- National Teams
Neil Watson is already proving an astute acquisition for Leicester Riders in his rookie season and is targeting success in the BBL.
The Southern Miss graduate made the trip across the Atlantic to begin his professional career, and has made a bright start in the opening few months.
“The BBL has been pretty tough,” he admitted. “The physicality is at a higher level, but I think I’ve settled pretty well. I’m pleased with my numbers, and I think I can still play harder and improve areas of my game.
“I still have a lot to learn about being a pro. It’s not too different from college, though, because hard work is hard work.”
Watson is averaging 20.1 points (league-high) and 6.4 assists (2nd) in 11 league games so far with a shooting percentage of 37.9 from 3-point range.
It soon became clear that Watson is a more than capable threat from beyond the arc, as he had shown during his college career with the Golden Eagles, and there is certainly no reluctance to pull the trigger.
Head Coach Rob Paternostro clearly has faith in his recruit and spoke prior to the season about Watson’s ‘ability to make the big shot’, which has been evident on a number of occasions already.
A few weeks back, the 23-year-old had a shaky start in the game against Glasgow – missing his first 8 attempts from long range. However, instead of shying away, Watson stepped up hitting some big shots in the second half on his way to a season-high 25 points.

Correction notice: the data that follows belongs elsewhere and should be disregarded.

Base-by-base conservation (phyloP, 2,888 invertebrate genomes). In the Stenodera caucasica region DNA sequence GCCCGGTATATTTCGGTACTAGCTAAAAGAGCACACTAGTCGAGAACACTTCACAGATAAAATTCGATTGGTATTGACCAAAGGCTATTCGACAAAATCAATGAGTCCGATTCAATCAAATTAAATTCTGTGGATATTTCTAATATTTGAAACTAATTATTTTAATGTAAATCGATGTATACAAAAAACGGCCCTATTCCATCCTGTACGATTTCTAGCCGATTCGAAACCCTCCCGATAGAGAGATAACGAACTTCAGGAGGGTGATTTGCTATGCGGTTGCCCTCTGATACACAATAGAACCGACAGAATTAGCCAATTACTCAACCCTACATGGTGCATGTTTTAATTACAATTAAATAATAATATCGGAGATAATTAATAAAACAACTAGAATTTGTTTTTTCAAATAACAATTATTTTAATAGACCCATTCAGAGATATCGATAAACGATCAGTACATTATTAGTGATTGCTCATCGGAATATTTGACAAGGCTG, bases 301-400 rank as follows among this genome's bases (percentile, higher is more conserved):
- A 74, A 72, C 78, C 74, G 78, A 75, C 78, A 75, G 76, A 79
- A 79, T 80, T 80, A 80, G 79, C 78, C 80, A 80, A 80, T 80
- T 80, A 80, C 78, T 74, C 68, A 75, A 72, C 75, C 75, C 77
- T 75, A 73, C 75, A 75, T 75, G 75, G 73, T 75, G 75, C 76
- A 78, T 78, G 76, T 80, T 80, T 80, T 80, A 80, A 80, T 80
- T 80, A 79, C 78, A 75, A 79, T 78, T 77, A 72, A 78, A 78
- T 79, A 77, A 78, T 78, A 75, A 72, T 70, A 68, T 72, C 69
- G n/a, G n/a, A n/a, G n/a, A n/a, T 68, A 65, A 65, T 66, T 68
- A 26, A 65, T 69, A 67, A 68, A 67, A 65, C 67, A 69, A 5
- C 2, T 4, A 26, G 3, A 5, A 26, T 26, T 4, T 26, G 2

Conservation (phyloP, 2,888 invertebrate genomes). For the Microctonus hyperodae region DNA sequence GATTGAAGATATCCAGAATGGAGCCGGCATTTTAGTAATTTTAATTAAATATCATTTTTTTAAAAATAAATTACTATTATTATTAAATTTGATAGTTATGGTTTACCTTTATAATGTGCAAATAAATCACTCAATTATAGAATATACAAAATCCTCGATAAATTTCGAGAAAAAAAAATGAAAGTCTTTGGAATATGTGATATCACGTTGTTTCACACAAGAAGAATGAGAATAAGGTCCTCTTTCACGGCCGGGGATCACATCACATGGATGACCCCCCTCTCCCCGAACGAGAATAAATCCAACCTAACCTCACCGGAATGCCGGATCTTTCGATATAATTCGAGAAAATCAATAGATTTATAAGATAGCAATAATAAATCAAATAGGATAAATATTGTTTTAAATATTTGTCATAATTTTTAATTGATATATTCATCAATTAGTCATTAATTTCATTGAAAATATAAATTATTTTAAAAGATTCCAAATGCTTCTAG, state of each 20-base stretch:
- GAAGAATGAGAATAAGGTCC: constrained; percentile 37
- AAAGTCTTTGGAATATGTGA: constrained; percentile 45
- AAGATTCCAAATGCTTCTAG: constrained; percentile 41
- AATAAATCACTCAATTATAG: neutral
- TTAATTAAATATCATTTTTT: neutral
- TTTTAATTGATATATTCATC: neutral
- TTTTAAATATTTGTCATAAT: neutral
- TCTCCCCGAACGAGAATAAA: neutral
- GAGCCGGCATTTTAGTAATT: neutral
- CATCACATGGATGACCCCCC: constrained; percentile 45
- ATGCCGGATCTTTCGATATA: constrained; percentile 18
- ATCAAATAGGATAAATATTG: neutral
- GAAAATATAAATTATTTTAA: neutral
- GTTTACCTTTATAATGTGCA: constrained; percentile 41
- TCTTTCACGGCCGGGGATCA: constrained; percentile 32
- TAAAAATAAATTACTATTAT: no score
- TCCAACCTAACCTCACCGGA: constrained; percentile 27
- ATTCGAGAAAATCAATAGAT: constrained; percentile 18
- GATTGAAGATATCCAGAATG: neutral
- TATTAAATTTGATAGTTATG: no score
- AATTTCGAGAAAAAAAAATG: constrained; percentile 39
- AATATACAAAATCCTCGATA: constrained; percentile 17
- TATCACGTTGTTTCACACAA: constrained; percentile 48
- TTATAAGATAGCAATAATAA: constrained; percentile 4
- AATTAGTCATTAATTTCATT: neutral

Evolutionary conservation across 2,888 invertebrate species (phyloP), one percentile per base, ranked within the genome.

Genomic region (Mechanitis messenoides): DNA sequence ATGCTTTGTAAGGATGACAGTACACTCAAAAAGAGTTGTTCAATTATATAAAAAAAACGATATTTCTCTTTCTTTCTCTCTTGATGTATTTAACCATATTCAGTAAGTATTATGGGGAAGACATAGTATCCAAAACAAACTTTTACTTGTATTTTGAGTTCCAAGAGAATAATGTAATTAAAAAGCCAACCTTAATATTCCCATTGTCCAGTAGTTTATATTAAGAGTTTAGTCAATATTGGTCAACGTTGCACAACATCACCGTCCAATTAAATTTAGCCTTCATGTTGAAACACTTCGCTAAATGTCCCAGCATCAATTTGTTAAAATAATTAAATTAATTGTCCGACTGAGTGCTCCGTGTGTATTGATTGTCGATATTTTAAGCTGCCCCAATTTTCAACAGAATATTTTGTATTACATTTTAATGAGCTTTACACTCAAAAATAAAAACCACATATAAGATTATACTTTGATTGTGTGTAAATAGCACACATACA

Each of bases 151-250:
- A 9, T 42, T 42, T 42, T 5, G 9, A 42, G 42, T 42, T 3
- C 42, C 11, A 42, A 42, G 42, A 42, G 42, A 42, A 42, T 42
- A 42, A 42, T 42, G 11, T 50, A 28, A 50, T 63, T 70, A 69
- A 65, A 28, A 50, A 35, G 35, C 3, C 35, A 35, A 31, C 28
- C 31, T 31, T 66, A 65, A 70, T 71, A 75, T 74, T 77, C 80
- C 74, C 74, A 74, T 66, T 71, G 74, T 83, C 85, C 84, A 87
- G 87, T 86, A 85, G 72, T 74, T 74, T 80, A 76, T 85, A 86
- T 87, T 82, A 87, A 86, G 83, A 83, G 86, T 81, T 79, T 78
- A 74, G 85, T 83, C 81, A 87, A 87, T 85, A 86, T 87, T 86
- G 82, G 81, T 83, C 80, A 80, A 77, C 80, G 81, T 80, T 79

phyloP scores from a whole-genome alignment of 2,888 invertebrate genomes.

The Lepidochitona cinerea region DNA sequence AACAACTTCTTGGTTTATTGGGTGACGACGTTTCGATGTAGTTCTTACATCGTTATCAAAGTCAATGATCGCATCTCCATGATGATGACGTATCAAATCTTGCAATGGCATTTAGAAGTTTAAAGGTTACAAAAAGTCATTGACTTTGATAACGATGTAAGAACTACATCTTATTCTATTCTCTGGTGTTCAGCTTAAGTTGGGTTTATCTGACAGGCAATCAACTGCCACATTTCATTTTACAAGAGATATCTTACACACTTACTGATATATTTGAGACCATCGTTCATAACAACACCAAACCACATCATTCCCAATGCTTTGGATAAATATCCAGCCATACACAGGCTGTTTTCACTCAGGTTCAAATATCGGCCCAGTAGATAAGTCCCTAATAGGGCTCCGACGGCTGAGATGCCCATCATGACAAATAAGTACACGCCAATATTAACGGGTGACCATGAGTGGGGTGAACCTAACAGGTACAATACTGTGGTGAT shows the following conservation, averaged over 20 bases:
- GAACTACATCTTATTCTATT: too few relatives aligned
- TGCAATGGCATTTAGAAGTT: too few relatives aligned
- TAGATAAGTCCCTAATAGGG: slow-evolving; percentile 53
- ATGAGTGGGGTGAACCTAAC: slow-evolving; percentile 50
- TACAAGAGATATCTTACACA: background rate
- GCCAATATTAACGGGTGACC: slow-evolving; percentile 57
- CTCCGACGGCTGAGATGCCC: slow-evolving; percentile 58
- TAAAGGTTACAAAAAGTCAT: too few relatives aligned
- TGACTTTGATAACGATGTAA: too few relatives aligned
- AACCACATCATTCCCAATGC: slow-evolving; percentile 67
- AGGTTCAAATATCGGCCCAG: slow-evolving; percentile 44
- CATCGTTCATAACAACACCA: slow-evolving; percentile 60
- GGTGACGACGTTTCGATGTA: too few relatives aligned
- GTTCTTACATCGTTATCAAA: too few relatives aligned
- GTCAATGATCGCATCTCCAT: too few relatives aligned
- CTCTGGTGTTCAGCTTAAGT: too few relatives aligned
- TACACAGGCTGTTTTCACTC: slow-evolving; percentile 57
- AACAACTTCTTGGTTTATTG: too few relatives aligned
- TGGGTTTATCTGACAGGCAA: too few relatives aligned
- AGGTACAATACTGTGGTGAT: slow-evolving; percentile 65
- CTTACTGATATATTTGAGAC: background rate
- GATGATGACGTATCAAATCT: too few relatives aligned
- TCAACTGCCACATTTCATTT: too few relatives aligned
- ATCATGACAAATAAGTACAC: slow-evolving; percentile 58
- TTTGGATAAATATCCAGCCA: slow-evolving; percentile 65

“Me shooting is definitely a confidence thing, he said. “I put in the time so missing is natural and doesn’t mean stop shooting. And Coach plays a major role with my confidence. He gives me the freedom to play and trusts me, like I trust him.”
It’s not just his shooting that makes Watson a valuable asset. The Kansas native is assured in possession and the aforementioned 6.4 assists per game come at a cost of just 2.2 turnovers per game.
Pressure is often asserted on the shoulders of imports as they arrive in the BBL with high-expectations, but Watson is relishing the task of being a leader.
“The only role I look to obtain is that of a good general. I want to be able to lead my team-mates to victory night in, night out.”
With an overseas venture, comes the strain of leaving loved ones behind. Watson is no different, but his will to succeed is strong. Winning is paramount.
“I don’t have any goals except winning,” he said. “I figure that if we keep winning, accomplishments will come.”
One of the four possible trophies is now out of reach after Leicester suffered an agonising quarter-final defeat to Glasgow, ending their 2-year hold on the BBL Cup. Watson seemed to have given the Riders victory with a pair of clutch free throws, only to be downed by Kieron Achara’s ridiculous game-winner at the buzzer.
“It hurt,” Watson recalled. “But it is a part of the game and sometimes that happens. On the other hand, our buzzer-beater (against Cheshire) felt great, because we should have lost that game.”
The league challenge is still going strong, and the Riders are in a solid position – currently fourth with a 9-2 record. A couple of changes were made following their loss to London, with American TrayVonn Wright replacing Derrick Roland, and Yorrick Williams coming in for another spell with the club.
“I am pleased (so far),” Watson said giving his assessment. “I still think there is room for improvement within our team, but we work hard every day to better the places we are weakest..
“It’s unfortunate we lost Derrick Roland, but it’s a part of the business and I believe TrayVonn Wright will help us in clutch time for silverware.”
With Watson anchoring the offence, the Riders have one of the league’s top point guards at their disposal and the rookie will look to guide his side to more BBL glory.
Image credit: Matthew Withers Photography